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Tag Archives: Painting

Review: Brush Clash Tamiya vs Citadel

Welcome to the Painting Arena! A fight the of century is before us! In the left corner we have a ‘Citadel Layer S’ brush! When it comes to painting miniatures this hobby brush is a Games Workshop’s bread and butter! Worth approximately 4,3 €, Citadel Layer S will be clashed against a cheaper Tamiya 87050. Tamiya’s approximate worth is only 3,4 € but it has a fighting spirit like no other! Which brush will emerge victorious? Which one will fall to oblivion? Buckle up and see for yourself…

Brush Clash Tamiya vs Citadel 5

I used a Infinity: Lunokhod miniature that could use some paint job to clash Citadel Layer S against Tamiya 87050. Both of these brushes had seen some action but not enough to be called a ‘veteran’. Let’s say that both were purchased recently and were used just couple of times before this clash. For the purpose of this article I used Games Workshop’s Mechrite Red. Till now I had no problems using this paint. It’s consistency let’s me paint constantly for a long period of time before I need to either clean or switch brushes. I started by applying Mechrite Red on one leg of the miniature – I used an unrelated brush for that, to check out the paint. It went good, so I switched to Citadel Layer S. This is how it looked after painting a single Lunokhod’s leg…

Brush Clash Tamiya vs Citadel 11

After only one part of the miniature entire brush turned into utter chaos. Hair behaved like if they really ‘wanted’ to disperse. I had a lot of difficulity covering the entire surface without moisting and reposing the brush (which I didn’t for the sake of this article).

Next in line was Tamiya 87050 and I’ve painted both rear legs with it before taking a picture…

Brush Clash Tamiya vs Citadel 12

As you can see Tamiya 87050 hair held ground and stayed composed. I wandered how long this brush can stay this way so I kept painting and painted entire Lunokhod without ever reposing brush’s tip. Here’s the result…

Brush Clash Tamiya vs Citadel 13

Tamiya 87050 stayed composed till the end. Must say that regardless of using Tamiya’s brushes for some time now – I was surprised to see it’s performance. Check out the video below to see how the clash proceeded…

RESULTS:

After long battle in which a lot of paint was spilled – Tamiya 87050 emerged a victor! Not only cheaper but much – MUCH – more durable and paint job friendly. The tip worked well throughout the entire process with hair flexible and pose reshaping itself. This kind of brush will surely provide you with comfort. Opposite to that Citadel Layer S failed after merely seconds of usage. It’s tip went berzerk the instant I started painting. I would never recommend this kind of brush for anything except washing or applying glue. I wander why I’ve tolerated this kind of brush’s behaviour till now… well it’s either trash or death in suicide mission for this one now. Will never purchase another Games Workshop’s brush again.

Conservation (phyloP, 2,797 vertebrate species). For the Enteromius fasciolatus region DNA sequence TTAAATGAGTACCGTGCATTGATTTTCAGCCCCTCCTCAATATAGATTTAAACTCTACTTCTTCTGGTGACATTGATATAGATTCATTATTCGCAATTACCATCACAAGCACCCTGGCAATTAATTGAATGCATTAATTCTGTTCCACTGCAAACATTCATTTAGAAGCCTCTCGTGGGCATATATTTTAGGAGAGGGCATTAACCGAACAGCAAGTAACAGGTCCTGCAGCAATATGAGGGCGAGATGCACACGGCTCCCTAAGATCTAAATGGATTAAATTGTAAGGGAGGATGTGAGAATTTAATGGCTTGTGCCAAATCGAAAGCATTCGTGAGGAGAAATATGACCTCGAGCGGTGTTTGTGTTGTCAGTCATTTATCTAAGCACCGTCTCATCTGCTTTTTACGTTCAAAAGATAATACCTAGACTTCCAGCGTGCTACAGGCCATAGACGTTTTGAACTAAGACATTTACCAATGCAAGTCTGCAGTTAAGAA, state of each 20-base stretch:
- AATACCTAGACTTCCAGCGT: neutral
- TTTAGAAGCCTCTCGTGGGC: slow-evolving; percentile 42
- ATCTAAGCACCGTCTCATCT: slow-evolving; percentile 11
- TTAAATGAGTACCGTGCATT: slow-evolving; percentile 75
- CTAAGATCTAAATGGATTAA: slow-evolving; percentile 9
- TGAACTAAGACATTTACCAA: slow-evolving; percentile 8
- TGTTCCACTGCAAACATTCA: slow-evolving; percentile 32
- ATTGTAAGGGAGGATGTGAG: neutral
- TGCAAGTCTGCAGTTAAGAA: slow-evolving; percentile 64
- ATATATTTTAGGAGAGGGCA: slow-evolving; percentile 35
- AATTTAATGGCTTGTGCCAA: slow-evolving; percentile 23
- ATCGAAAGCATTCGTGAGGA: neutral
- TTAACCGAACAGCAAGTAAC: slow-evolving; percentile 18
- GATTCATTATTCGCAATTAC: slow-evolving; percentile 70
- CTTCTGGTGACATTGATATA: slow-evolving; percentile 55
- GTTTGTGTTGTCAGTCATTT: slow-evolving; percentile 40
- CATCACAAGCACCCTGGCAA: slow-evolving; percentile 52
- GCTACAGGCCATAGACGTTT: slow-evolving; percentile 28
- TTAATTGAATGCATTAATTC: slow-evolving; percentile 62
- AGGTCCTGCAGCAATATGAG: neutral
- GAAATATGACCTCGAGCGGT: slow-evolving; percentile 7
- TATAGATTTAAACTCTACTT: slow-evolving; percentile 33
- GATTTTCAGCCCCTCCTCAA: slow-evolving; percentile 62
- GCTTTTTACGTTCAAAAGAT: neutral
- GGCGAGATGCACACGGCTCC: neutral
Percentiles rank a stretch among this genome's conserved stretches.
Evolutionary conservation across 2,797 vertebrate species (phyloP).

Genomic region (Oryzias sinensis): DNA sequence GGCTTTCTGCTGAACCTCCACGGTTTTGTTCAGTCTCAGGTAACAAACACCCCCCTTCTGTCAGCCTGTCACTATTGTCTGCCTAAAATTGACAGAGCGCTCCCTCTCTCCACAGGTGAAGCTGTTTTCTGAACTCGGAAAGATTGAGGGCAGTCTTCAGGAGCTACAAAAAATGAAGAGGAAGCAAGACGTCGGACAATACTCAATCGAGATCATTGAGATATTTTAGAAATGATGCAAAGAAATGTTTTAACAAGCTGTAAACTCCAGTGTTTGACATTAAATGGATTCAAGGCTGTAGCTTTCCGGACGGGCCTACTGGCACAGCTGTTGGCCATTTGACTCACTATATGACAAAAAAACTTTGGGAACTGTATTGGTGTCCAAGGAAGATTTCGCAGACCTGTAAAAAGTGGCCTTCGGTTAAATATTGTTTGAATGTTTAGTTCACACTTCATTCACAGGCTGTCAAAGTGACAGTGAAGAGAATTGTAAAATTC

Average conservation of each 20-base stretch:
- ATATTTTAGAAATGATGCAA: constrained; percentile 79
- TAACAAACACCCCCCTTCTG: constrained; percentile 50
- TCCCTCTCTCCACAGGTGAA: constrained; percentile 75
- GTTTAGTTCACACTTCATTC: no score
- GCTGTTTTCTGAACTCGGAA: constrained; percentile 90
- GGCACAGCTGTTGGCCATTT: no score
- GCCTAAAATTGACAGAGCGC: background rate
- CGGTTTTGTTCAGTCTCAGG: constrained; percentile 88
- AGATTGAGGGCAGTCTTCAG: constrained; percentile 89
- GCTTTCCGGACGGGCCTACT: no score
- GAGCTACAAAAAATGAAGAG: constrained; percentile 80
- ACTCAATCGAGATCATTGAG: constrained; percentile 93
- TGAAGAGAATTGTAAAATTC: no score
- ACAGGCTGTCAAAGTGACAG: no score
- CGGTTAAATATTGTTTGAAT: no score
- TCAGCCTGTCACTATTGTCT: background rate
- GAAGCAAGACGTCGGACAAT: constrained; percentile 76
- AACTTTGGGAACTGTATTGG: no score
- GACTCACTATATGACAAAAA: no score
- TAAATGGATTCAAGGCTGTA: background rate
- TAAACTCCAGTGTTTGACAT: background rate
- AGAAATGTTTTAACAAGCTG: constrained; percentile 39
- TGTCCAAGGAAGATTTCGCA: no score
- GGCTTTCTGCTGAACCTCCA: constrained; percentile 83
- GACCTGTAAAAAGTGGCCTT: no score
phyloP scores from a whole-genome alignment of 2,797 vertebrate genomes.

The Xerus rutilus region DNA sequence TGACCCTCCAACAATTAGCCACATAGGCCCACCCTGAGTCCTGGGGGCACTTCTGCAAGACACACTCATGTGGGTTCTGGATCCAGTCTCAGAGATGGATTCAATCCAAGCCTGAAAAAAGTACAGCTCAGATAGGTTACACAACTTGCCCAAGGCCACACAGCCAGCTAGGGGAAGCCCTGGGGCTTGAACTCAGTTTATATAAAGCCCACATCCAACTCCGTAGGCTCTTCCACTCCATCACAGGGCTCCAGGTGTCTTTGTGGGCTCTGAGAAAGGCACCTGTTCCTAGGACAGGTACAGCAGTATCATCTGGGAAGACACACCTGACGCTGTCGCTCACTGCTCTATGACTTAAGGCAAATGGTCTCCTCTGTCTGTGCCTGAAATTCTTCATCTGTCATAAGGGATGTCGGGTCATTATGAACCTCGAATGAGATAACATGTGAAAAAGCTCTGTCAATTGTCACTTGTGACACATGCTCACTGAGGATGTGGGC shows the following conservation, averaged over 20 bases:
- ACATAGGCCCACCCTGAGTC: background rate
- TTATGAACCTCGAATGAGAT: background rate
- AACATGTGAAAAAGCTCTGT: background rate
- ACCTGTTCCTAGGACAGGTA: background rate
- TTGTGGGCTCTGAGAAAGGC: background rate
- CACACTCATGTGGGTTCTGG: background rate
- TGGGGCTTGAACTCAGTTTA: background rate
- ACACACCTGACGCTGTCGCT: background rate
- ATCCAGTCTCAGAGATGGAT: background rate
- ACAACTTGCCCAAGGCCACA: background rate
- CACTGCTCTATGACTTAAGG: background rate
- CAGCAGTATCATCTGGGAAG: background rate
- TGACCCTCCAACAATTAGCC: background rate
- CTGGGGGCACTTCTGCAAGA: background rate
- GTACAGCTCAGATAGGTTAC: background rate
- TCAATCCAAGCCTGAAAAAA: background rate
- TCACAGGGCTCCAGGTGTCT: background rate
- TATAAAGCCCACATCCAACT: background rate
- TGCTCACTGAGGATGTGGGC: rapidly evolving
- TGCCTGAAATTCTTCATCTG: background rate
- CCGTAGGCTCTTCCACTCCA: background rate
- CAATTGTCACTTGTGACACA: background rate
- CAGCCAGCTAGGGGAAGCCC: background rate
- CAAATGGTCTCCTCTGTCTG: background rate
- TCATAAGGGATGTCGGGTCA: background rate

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Tutorial: Heavy Snow Bases

There’s plenty of ‘how to make snow‘ tutorials in the web. Some are better than the others, still I do preffer to use my own technique when it comes to modelling snow. During many years of painting I tested this technique using a variety of materials, including baking soda, fine-grained white sand, salt and couple different modelling snow products. As it came out – Citadel Modelling Snow works best for me, producing a heavy, white coverage of snow. Yup – some techniques make snow look much more realistic, but just as Modelling Tufts – snow should compliment the miniature’s colour scheme and style. If you saw my Gallery then you know that I tend to pick rather colorful schemes for my works, thus my snow must look strong, heavy and white.  Below is the tutorial of making such a snow…

Snow 0

I USED:

  • Super Glue,
  • Citadel Modelling Snow,
  • White Paint,

Snow 1

1  I applied some Super Glue onto the previously painted surface...                                                       

Snow 3

2  I applied a quick fat layer of Citadel Modelling Snow and left it be for around fifteen seconds...

Snow 4

3  After Super Glue dried out, holding some snow in it, I shaked down all the remaining snow and applied another layer of Super Glue...

Snow 5

4  Then I applied another layer of snow - even bigger than the first one. This time I left it dry for around five minutes...

Snow 6

5  I shaked down all the remaining snow and used a soft brush to brush away all the little snow specks that were left on the base...

Snow 7

6  I used a large brush to apply some White Paint. I did not use drybrush technique, just some wet paint applied with a brush moved in one direction...

Snow 10

The final effect on the table looks like this:

Snow 8

I hope you like this effect and that this tutorial will work fine for you.

 

 

 

 

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Review: Games Workshop Corax White Spray